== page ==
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out of a drawer and handed it to him, whereupon he disappeared. If remonstrated with, and told that this was a dream, she would wax warm and say: "I know it is true. I know it, for the silk handkerchief disappeared from that night. And if you'd ha' opened his grave you'd ha' found it in his coffin."

Sometimes the dead lover insists on taking away his betrothed, unless she can redeem herself by answering certain riddles. There is a widely-known and sung ballad called The Unquiet Grave. It begins:--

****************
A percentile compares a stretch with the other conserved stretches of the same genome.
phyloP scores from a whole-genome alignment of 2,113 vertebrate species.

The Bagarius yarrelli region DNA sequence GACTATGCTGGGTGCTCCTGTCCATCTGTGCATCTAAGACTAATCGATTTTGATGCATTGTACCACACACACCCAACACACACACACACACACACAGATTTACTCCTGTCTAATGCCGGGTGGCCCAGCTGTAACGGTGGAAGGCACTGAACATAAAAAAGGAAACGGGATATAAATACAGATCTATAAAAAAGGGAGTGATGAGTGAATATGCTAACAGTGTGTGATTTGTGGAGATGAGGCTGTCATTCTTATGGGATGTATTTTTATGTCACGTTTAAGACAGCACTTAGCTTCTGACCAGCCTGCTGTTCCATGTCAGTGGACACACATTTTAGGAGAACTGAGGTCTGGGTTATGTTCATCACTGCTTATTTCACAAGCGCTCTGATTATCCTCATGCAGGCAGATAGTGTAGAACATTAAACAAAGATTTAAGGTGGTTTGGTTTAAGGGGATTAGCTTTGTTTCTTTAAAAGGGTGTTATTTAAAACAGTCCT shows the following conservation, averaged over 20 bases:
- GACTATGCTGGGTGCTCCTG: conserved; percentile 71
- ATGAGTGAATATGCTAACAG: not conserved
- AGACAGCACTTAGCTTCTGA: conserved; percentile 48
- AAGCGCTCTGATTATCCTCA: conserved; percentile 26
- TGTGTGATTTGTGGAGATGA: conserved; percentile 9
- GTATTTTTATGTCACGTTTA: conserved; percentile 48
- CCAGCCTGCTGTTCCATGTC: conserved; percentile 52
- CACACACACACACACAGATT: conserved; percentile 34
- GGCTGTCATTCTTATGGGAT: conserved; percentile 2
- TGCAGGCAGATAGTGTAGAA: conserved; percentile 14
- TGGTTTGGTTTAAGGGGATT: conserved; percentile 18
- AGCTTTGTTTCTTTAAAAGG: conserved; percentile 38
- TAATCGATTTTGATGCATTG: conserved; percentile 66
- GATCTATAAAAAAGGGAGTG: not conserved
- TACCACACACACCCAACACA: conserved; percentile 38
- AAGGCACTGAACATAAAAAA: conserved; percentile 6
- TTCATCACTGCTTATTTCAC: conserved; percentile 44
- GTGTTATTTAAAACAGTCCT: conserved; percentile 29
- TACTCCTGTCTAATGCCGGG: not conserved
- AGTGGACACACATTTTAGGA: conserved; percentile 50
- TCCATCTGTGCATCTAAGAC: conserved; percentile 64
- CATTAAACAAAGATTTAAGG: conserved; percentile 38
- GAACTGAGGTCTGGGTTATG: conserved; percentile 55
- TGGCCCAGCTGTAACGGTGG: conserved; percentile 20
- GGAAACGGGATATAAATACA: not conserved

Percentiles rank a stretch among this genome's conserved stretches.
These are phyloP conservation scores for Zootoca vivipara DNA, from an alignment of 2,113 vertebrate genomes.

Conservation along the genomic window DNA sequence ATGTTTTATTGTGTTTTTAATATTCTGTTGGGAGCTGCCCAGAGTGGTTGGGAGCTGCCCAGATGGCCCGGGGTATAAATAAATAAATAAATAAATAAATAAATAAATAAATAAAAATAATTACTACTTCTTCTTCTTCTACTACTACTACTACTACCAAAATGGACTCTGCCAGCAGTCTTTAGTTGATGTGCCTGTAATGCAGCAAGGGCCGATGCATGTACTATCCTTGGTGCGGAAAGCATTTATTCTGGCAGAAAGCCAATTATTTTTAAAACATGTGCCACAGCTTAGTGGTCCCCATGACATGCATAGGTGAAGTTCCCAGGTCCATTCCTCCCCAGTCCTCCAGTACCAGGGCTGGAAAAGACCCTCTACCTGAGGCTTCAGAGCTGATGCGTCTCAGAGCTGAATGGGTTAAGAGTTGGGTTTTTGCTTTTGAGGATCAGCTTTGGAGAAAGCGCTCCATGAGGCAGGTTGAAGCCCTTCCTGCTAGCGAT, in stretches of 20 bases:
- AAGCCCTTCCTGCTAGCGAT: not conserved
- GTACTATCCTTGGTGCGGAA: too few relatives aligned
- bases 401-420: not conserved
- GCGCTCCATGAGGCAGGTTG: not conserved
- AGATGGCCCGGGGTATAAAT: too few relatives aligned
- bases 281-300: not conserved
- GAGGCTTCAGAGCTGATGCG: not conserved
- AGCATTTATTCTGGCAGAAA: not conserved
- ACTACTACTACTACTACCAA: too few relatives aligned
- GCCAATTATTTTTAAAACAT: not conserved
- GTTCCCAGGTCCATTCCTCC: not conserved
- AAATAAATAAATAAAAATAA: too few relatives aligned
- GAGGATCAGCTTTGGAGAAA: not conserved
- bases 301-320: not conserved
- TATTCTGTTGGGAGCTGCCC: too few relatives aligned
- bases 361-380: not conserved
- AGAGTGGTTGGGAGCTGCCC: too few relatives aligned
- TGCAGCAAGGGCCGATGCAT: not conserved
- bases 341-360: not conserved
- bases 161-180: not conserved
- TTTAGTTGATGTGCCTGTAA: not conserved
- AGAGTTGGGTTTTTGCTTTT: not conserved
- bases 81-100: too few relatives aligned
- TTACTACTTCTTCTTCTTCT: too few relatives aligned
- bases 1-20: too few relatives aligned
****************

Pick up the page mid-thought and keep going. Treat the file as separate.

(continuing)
Cold blow the winds of night, sweetheart,

Cold are the drops of rain.
The very first love that ever I had,
In greenwood he was slain.

The damsel goes to the graveyard and sits above where he is buried.

A twelvemonth and a day being up,
The ghost began to speak:
"Why sit you here, by my graveside,
And will not let me sleep?

What is it that you want of me,
And will not let me sleep?
Your salten tears they trickle down,
And wet my winding sheet."

"What is it that I want of thee.
O what of thee in grave?
A Kiss from off thy lily-white lips,
And that is all I crave."